State’s leaders take up malpractice reform issue

Bowling Green Daily News
Friday, January 7, 2005

A proposal to limit malpractice awards trumpeted by the president is now being taken up by Kentucky political leaders.
Both Gov. Ernie Fletcher and Senate President David Williams, R-Burkesville, have said recently Kentucky should limit its awards with changes to the law, generally referred to as tort reform.
Reform would, they said, reduce malpractice insurance costs. The question in the minds of some experts is whether such moves do any good.
“I did research to track what happened to malpractice insurance rates after states enacted tort reform,” said J. Robert Hunter, previously the Commissioner of Insurance in Texas. “I divided all the states into three categories – those with severe, moderate and little reform. I found no difference in the rates for malpractice insurance after tort reforms in any of the groups – over 20-year and 10-year periods.”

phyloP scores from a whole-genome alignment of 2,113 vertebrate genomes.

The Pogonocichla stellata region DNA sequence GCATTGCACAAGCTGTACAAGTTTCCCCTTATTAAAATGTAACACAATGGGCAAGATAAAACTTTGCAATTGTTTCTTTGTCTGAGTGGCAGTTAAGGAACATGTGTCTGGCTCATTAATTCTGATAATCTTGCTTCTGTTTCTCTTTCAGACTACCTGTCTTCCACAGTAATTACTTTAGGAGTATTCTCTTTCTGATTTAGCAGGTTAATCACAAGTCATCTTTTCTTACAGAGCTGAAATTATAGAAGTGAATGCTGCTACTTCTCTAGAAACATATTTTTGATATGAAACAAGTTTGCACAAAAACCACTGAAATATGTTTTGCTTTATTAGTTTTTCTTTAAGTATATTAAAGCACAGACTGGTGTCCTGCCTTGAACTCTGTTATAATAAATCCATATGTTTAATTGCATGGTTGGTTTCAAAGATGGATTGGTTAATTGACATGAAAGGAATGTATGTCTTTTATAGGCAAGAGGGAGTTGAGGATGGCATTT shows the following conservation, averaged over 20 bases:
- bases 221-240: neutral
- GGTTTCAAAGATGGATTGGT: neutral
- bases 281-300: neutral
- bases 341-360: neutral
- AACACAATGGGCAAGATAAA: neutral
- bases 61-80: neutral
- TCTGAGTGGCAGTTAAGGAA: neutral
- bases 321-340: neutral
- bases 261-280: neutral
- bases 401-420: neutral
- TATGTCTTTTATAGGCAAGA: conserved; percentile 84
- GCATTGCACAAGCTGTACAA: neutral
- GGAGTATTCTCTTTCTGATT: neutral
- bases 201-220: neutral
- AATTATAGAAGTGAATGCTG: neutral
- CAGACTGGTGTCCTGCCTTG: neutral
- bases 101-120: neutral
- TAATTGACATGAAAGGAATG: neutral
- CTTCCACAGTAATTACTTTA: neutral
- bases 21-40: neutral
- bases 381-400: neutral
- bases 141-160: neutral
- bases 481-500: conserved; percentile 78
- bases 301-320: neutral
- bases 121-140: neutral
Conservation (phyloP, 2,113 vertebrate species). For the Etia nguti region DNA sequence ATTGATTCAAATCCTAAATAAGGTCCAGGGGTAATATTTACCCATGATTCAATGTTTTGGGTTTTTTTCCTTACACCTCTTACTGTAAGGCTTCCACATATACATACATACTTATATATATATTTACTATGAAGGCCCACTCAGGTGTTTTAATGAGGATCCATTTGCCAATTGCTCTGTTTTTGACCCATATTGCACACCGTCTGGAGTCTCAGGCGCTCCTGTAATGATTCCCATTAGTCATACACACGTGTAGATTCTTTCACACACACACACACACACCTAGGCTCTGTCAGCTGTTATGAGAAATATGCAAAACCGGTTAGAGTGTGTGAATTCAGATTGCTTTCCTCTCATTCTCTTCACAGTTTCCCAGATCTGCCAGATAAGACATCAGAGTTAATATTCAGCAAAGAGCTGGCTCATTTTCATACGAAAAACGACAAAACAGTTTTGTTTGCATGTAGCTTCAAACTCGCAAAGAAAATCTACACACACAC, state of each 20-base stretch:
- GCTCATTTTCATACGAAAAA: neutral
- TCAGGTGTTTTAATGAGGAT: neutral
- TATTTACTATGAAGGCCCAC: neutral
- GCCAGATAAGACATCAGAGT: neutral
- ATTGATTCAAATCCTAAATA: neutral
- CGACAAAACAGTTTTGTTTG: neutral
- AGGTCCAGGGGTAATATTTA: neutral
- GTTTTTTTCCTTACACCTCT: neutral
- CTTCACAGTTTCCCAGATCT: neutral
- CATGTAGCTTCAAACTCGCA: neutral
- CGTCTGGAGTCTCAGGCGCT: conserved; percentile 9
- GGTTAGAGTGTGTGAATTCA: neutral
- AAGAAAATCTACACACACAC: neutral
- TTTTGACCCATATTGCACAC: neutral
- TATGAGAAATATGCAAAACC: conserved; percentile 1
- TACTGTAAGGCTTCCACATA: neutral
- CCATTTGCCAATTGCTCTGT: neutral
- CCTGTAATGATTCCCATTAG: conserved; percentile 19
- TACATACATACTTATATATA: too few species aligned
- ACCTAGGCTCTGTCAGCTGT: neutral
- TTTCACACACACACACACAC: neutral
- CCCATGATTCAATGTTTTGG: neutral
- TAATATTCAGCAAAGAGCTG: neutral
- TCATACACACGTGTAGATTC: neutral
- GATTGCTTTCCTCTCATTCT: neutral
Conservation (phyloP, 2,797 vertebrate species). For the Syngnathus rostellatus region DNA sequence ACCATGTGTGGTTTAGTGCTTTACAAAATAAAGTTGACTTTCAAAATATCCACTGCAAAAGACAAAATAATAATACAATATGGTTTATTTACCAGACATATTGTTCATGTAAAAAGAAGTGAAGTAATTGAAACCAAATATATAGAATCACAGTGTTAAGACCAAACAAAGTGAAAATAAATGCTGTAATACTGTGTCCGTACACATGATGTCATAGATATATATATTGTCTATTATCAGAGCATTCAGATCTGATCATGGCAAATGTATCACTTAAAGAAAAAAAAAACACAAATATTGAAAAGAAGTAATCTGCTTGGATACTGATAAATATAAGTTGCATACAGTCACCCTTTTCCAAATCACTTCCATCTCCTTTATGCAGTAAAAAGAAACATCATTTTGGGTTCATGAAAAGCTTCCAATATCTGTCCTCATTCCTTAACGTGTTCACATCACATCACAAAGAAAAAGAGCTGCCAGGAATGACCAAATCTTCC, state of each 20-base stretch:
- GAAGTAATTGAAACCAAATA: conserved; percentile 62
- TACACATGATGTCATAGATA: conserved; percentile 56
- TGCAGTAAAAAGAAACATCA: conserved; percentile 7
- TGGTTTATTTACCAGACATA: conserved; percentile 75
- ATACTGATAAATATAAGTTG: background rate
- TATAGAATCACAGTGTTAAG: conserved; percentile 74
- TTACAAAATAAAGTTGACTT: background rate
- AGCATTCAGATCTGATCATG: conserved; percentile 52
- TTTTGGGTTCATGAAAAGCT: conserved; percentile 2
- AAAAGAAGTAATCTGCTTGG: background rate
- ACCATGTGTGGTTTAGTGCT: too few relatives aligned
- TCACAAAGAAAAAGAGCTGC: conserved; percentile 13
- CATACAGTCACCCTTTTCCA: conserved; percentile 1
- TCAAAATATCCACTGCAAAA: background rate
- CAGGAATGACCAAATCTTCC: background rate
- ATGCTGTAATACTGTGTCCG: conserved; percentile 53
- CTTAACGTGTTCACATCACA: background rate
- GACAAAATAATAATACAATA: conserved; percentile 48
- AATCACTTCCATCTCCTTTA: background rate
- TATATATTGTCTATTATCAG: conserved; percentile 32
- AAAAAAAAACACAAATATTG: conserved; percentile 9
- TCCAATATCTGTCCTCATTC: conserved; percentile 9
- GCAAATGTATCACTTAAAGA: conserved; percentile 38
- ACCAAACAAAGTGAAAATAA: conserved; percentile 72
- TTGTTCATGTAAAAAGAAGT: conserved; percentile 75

“Causes of this problem lie within the insurance industry,” said Joanne Doroshow, the executive director of the Center of Justice and Democracy in New York. “They raise rates when their investments don’t do well, not based on lawsuit payouts.”
The group Doroshow heads advocates against limits on the right to trial by jury and to keep an independent judiciary. It is a fight she said grew out of her years of work with Ralph Nader’s consumer advocacy group.
For a copy of the complete article, contact CJ&D.

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